The Giuliani Enigma | Sports
The sky over Bologna was filled with rain clouds on April 22, 1990. The untimely afternoon witnessed the triumph of Napoli, champion of Italy for the second time led by Diego Maradona. Lagging behind the crowd of exultant players, Giuliano Giuliani, the winner’s goalkeeper, marched through the grass of the Renato dall’Ara stadium. Approached by journalists, he barely managed to utter a sentence under his breath: “This scudetto compensates for fifteen years of sacrifice.”
Giuliani’s laconicism, always dry, always melancholic, hid a childhood torn apart by the murder of his mother and a desperate desire for revenge. The man did not know at that time that that would be the happiest afternoon of the rest of his life. A week later, Naples would announce to him that they were not renewing his contract and that at 32 years old, with no further market in Serie A, there would be no other job option left for him than Udinese, in the Second Division. He also did not know that the clinical tests that would be carried out in the preseason in Veneto would diagnose him with an HIV infection. He barely had six years left of life, of elusive friends and companions, of shame, hiding and loneliness. Not to be lacking in hardship, they even investigated him for cocaine trafficking in an excessive police process. The Prosecutor’s Office ended up exonerating the goalkeeper of all charges in 1994. Too late. Udinese, warned by the scandal, never gave him the scouting job he suggested.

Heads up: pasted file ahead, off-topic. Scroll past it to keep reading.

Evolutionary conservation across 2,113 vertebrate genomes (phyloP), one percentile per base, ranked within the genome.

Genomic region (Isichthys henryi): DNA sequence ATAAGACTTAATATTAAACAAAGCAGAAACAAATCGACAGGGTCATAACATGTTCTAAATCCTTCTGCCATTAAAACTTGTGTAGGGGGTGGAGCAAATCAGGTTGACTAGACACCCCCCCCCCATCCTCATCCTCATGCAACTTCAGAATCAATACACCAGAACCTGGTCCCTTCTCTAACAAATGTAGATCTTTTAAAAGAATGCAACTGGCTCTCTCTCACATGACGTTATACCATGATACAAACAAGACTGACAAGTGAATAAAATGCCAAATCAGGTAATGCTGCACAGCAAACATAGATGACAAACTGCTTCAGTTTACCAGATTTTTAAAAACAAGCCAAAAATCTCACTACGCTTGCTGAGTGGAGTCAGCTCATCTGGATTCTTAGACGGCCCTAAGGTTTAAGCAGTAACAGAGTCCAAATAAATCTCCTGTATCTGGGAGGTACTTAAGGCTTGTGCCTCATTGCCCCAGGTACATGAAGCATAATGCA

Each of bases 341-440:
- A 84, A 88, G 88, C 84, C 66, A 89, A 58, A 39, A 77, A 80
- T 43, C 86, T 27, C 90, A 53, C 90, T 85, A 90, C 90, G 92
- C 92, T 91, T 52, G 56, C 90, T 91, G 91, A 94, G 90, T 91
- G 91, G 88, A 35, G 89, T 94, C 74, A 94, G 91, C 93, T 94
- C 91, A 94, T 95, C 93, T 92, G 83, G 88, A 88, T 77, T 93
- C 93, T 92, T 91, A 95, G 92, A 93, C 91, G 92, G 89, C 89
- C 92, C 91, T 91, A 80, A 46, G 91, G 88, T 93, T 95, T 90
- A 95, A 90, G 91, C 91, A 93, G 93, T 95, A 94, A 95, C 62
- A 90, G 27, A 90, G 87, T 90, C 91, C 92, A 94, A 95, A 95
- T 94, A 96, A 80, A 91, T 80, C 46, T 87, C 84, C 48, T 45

If time is an enigma, the weight of 15 seasons of professional football, like the value of a scudetto, are mysteries that only literature can decipher. Paolo Tomaselli, journalist for Corriere della Sera, did not want to miss this dark and fascinating investigation. His book, Giuliano Giuliani, più solo di un portiere (Editorial 66THA2ND) crossed the curtain and the taboo. In search of the truth, he pulled back the curtain of systematic oblivion that shut down the first and last known Italian footballers to test positive for AIDS.
The book, full of unpublished testimonies, says that it was Giuliani himself who confessed his suspicions to some relatives. He was infected – it was his conjecture – in November 1989. His wife had just given birth when he embarked on the charter that would take him and his companions to Maradona’s bachelor party in Buenos Aires, one of the chapters most delirious in the biography of the pagan god of Naples, the core of the mystery of a cursed among the cursed.
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